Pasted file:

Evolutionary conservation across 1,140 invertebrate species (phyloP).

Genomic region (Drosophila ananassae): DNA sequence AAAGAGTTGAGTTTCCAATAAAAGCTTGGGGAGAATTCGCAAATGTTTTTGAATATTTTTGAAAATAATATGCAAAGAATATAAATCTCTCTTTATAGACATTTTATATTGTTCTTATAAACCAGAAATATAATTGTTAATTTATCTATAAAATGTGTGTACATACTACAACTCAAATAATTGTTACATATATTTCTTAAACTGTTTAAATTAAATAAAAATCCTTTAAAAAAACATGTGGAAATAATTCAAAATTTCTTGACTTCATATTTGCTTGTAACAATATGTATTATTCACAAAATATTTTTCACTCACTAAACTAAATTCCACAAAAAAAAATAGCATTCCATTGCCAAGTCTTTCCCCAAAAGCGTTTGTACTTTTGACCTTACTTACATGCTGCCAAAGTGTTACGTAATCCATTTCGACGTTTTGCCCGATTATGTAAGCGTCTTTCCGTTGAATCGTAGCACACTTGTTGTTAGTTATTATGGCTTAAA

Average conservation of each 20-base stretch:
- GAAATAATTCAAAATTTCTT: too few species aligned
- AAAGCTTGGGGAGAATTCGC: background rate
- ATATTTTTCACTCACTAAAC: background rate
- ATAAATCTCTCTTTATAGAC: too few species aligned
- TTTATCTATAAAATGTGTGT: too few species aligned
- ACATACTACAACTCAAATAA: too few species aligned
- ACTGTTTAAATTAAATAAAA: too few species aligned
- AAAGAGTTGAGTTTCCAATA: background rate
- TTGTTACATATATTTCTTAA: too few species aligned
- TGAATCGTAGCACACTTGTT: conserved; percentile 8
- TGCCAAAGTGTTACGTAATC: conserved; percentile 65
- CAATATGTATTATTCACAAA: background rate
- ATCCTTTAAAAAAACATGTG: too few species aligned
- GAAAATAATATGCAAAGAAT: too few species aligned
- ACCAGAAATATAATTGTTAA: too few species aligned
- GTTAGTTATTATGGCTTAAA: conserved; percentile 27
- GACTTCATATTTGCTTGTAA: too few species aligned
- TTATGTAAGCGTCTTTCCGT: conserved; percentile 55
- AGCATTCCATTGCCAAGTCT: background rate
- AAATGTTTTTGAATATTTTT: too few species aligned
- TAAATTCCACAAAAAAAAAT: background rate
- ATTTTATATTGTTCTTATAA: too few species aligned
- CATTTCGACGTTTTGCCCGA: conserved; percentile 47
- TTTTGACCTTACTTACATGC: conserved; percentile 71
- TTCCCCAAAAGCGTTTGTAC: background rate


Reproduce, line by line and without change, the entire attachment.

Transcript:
Evolutionary conservation across 1,140 invertebrate species (phyloP).

Genomic region (Drosophila ananassae): DNA sequence AAAGAGTTGAGTTTCCAATAAAAGCTTGGGGAGAATTCGCAAATGTTTTTGAATATTTTTGAAAATAATATGCAAAGAATATAAATCTCTCTTTATAGACATTTTATATTGTTCTTATAAACCAGAAATATAATTGTTAATTTATCTATAAAATGTGTGTACATACTACAACTCAAATAATTGTTACATATATTTCTTAAACTGTTTAAATTAAATAAAAATCCTTTAAAAAAACATGTGGAAATAATTCAAAATTTCTTGACTTCATATTTGCTTGTAACAATATGTATTATTCACAAAATATTTTTCACTCACTAAACTAAATTCCACAAAAAAAAATAGCATTCCATTGCCAAGTCTTTCCCCAAAAGCGTTTGTACTTTTGACCTTACTTACATGCTGCCAAAGTGTTACGTAATCCATTTCGACGTTTTGCCCGATTATGTAAGCGTCTTTCCGTTGAATCGTAGCACACTTGTTGTTAGTTATTATGGCTTAAA

Average conservation of each 20-base stretch:
- GAAATAATTCAAAATTTCTT: too few species aligned
- AAAGCTTGGGGAGAATTCGC: background rate
- ATATTTTTCACTCACTAAAC: background rate
- ATAAATCTCTCTTTATAGAC: too few species aligned
- TTTATCTATAAAATGTGTGT: too few species aligned
- ACATACTACAACTCAAATAA: too few species aligned
- ACTGTTTAAATTAAATAAAA: too few species aligned
- AAAGAGTTGAGTTTCCAATA: background rate
- TTGTTACATATATTTCTTAA: too few species aligned
- TGAATCGTAGCACACTTGTT: conserved; percentile 8
- TGCCAAAGTGTTACGTAATC: conserved; percentile 65
- CAATATGTATTATTCACAAA: background rate
- ATCCTTTAAAAAAACATGTG: too few species aligned
- GAAAATAATATGCAAAGAAT: too few species aligned
- ACCAGAAATATAATTGTTAA: too few species aligned
- GTTAGTTATTATGGCTTAAA: conserved; percentile 27
- GACTTCATATTTGCTTGTAA: too few species aligned
- TTATGTAAGCGTCTTTCCGT: conserved; percentile 55
- AGCATTCCATTGCCAAGTCT: background rate
- AAATGTTTTTGAATATTTTT: too few species aligned
- TAAATTCCACAAAAAAAAAT: background rate
- ATTTTATATTGTTCTTATAA: too few species aligned
- CATTTCGACGTTTTGCCCGA: conserved; percentile 47
- TTTTGACCTTACTTACATGC: conserved; percentile 71
- TTCCCCAAAAGCGTTTGTAC: background rate